Book Review: The Seven Realms, Series By Cinda Williams Chima


Raisa running through the canyon in The Grey Wolf Throne


With so many fantasy books out there, what’s a girl supposed to do? My favorite genre is fantasy, so when I find a new series I’m usually a little suspicious before I jump on board. Who wouldn’t be? No one wants to waste time in an imaginary land that’s poorly designed with characters who are less than lackluster. So when I was browsing around my local book store a while back and noticed the Seven Realms series,  I quickly looked it up and saw pretty positive reviews online. Good reviews = buy the book (and in this case the whole series). Once I started reading I couldn’t put it down (much to the dismay of my many comic books that I still have waiting for me). And so I offer you a quick and dirty overview of the series after the break (warning, spoilers included).

There are four books in the series, and the main storylines revolve around two main characters in general: Princess Raisa ana’Mariana and Han Alister. Both characters start off in a place where they are searching for more in life and throughout the series we watch them grow mentally, physically and emotionally.

Raisa is heir to the Grey Wolf Line in the Seven Realms. When we first meet her, she is portrayed as your typical princess floating from banquet to banquet in a kind of blind stupor. Over time we find that Raisa is a little more rebellious and headstrong than a first impression would suggest, and this really starts to unfold when Raisa and her Mother (the Queen) don’t see eye to eye about the duties of a princess. At this particular crossroad we start to see Raisa change. We see her become more aware of her surroundings, her people, her kingdom to inherit, and she’s not happy. In Raisa’s eyes there is a lot of work and attention that needs to be given to all parts of the realm – parts that her mother has ignored for too long. It’s the tiny source of contention between Raisa and her mother that soon escalates into more than just simple disagreement. And eventually Raisa is left wondering if her mother has lost her mind. The straw that breaks the camel’s back is when her mother (under the influence of the High Wizard Lord Bayar) tricks Raisa into getting married to Lord Bayar’s son Micah – which in this world is against the law – and that sets Raisa on a journey to escape the realm.  Her story is filled with politics, loss of love, and the struggle to fight for what is right.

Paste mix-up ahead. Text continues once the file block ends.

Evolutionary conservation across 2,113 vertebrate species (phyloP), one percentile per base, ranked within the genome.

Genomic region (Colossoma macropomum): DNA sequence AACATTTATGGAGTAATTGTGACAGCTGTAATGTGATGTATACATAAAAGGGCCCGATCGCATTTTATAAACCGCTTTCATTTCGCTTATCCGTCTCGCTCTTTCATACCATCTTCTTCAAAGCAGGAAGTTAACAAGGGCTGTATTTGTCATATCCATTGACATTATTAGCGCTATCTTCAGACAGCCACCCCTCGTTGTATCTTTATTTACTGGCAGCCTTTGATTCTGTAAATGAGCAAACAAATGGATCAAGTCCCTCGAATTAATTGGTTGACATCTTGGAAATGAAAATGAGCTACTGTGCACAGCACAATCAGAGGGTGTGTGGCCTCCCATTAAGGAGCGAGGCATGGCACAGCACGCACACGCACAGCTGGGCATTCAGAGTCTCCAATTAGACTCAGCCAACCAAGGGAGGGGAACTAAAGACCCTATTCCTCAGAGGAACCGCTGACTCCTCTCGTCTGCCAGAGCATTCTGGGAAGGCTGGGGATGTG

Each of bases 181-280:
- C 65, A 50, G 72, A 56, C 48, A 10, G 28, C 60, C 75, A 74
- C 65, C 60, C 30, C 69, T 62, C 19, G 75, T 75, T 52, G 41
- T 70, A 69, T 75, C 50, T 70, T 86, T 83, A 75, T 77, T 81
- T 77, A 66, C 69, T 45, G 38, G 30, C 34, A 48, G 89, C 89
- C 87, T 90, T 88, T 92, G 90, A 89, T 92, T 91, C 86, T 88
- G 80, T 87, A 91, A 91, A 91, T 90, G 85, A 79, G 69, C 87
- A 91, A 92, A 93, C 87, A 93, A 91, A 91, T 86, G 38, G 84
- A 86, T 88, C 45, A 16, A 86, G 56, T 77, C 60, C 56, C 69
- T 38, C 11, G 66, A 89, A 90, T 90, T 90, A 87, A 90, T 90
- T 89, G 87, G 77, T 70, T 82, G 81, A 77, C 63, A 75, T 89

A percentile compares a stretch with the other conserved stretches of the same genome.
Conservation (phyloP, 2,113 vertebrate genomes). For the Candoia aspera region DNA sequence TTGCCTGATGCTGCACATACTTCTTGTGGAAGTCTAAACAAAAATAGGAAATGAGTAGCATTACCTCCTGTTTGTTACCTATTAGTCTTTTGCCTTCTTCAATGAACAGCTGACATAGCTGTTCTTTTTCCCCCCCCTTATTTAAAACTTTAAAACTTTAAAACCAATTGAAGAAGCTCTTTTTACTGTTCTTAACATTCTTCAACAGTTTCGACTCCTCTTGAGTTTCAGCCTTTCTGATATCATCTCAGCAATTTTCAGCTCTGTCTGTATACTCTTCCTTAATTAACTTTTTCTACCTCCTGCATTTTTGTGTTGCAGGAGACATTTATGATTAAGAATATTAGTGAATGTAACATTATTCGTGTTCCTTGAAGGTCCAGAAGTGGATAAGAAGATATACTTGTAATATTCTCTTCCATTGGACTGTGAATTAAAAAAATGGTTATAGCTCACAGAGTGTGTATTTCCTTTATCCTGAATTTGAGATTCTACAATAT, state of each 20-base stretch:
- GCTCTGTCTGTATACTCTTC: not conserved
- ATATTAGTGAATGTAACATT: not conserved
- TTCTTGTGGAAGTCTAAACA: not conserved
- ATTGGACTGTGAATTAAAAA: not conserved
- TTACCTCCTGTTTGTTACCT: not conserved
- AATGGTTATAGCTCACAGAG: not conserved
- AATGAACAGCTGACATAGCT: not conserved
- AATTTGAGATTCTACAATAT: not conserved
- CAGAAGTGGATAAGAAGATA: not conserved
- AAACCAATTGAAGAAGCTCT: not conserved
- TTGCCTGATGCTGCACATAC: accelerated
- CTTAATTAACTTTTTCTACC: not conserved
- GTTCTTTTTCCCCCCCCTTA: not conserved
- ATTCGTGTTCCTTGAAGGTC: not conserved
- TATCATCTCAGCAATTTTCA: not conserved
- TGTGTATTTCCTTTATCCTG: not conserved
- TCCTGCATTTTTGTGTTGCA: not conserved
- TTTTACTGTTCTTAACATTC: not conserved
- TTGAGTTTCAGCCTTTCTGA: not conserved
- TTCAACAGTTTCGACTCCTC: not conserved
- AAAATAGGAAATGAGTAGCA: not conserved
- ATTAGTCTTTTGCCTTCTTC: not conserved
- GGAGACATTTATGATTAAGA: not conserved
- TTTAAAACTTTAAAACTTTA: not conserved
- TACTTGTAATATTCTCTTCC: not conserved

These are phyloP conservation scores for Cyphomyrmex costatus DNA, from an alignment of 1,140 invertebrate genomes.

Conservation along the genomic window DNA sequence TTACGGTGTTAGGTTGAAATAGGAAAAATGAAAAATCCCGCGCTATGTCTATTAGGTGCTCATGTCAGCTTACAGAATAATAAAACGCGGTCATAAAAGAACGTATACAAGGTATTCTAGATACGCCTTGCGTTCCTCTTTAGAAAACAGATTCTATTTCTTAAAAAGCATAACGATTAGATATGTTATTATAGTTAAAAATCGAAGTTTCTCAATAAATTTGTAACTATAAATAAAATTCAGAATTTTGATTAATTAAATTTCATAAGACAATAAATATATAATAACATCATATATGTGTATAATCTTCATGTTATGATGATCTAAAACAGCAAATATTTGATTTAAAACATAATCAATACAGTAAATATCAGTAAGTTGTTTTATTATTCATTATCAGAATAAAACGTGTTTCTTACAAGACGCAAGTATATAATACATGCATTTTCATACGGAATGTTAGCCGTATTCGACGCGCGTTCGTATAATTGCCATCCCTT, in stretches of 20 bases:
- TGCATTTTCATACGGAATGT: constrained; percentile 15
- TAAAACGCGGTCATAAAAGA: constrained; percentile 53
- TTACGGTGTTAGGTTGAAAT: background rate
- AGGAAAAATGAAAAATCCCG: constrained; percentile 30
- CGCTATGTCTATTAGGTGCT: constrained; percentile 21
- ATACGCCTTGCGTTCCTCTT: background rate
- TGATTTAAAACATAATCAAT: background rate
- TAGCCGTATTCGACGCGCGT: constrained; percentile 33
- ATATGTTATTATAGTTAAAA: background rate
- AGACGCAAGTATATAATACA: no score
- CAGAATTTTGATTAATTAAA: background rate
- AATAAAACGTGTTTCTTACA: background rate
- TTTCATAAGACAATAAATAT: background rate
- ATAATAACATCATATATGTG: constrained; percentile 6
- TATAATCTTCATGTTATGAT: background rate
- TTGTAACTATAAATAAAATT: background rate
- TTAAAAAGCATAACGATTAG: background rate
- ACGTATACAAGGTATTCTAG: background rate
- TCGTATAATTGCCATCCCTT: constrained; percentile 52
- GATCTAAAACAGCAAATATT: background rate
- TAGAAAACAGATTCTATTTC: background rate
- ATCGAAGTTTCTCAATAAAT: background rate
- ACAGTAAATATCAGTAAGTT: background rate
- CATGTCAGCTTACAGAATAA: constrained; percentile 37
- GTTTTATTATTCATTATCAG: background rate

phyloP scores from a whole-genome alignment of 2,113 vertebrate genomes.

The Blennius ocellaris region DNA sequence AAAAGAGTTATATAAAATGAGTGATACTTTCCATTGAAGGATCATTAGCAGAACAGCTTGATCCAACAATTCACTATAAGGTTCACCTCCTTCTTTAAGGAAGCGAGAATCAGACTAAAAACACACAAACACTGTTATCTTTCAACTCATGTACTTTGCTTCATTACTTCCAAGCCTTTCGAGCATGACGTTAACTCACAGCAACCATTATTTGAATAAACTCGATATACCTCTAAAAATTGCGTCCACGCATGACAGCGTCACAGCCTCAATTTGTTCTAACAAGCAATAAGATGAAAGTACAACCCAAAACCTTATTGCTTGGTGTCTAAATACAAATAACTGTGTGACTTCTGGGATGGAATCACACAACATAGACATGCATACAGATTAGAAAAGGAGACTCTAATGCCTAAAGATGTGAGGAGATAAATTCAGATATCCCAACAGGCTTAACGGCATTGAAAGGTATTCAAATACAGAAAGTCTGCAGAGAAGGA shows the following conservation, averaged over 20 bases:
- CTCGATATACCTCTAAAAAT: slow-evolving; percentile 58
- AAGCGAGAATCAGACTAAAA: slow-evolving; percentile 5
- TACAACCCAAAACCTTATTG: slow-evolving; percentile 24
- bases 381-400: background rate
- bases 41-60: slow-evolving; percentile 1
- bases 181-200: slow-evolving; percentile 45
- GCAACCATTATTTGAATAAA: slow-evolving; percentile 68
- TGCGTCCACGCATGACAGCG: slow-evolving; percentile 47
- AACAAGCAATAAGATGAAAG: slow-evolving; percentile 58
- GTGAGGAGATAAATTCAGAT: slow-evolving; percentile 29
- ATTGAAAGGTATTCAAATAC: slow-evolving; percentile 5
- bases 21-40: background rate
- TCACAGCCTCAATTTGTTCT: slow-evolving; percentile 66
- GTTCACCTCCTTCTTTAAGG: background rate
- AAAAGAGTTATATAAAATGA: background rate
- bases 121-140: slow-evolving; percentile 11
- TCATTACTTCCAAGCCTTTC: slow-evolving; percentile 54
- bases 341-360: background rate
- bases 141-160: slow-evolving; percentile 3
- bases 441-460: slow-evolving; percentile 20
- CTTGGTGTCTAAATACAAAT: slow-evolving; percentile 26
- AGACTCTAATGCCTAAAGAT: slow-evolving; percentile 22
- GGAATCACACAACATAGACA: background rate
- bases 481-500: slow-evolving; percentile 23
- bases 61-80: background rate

At the same time that Raisa is going through the troubles with her Mother’s hold on the realm, we meet Han Alister. Han is considered a thief and street lord by those who know him. He lives in a poor part of the Kingdom called Ragmarket. It’s like any poor village where resources are scarce and morale is low. Han’s gang is a local group of scrappy teens and kids that look up to Han and do his bidding whenever necessary. Han’s made a name for himself by being clever and brave, and it doesn’t hurt that he also has iconic “Cuffs” on his wrists (which we find out later has prohibited him from using magic). The big secret with Han that unfolds over time is that Han is a wizard…and there are many secrets that revolve around this very fact. His story is filled with finding out who he really is, and becoming more than what people think of him. He is the essence of hope, but he has to find it within himself before moving forward.

The series starts out with telling the individual stories of Han and Raisa, but eventually their paths collide and nothing is the same. Chima does a wonderful job setting up the right amount of foundation for each character and side story so that you feel like you have known them forever. You never get the sense that the people in the story are throw away characters, because each person has a specific and purposeful role in the story. The characters that I consider “the good guys” are all given very specific points of view which carry through each book. Chima stays true to what each character should feel, do, and say no matter the situation (and I appreciate this aspect). I hate it when authors flip-flop a characters ideals around at the drop of a hat, it’s unrealistic. Chima is quite the opposite with her characters. If someone is going to go through a change (which most of her characters do in this series) it’s thoughtful and progressive, but not unrealistic.

Another thing I love about the story is that it’s mixed with a healthy amount of love, loss, politics, magic, and survival. Chima brilliantly blends all of these elements together so that you are left turning the page over and over to find out what happens next. Will Amon succeed in protecting Raisa as captain of the guard? As his best friend, will Fire Dancer continue to stay loyal to Han? What’s Cat and Nightwalker’s real angle for why they have sworn allegiance to the Princess? And will you ever find out if Fiona and Micah will ever stop being so evil? All of these characters, with all of their stories intertwined makes for a jam-packed action adventure that I’m sure you’ll love. As everything unfolds before you, you’ll eventually begin to see that it’s a story we’ve all struggled with ourselves – what do we do when we know we will hurt people no matter what decision we make? And what price are we willing to pay to protect the people we love? And, can we make the change needed to move forward and be better if not for ourselves, but for others?

If you haven’t yet picked up this series, I implore you to give it a try. And if magic and might is not your thing, then check out Chima’s other books, one of which is set to come out in 2016! Happy reading!

Images courtesy of Leabhariann.


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